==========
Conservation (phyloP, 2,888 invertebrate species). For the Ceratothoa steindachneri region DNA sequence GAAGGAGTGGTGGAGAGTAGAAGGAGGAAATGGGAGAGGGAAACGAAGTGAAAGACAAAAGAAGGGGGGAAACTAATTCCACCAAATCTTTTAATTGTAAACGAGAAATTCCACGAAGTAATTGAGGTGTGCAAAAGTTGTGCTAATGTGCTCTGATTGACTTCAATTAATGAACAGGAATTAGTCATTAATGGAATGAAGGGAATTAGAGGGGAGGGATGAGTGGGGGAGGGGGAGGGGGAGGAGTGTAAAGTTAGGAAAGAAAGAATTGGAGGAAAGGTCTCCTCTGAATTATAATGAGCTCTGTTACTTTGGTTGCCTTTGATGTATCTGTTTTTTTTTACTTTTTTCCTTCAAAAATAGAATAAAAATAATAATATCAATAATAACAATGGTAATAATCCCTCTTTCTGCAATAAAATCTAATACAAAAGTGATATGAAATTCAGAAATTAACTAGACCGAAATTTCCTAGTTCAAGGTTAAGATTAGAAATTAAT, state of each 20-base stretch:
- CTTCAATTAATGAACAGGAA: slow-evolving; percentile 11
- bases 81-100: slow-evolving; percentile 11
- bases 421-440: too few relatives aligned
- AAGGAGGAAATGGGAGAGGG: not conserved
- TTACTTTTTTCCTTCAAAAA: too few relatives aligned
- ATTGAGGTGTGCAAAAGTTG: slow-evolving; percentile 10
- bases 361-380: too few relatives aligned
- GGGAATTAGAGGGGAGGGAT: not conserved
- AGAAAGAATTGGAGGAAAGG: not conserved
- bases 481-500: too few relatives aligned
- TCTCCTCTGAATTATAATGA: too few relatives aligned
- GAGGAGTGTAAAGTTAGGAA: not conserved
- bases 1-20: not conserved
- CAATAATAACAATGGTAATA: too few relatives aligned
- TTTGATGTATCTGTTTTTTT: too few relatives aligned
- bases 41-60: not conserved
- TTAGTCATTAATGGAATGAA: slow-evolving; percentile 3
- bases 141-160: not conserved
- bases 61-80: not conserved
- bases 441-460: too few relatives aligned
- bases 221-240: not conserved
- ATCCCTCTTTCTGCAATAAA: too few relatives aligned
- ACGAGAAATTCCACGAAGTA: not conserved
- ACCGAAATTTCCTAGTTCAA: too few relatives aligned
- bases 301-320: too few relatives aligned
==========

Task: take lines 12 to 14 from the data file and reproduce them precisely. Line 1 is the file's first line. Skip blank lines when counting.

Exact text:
- TCTCCTCTGAATTATAATGA: too few relatives aligned
- GAGGAGTGTAAAGTTAGGAA: not conserved
- bases 1-20: not conserved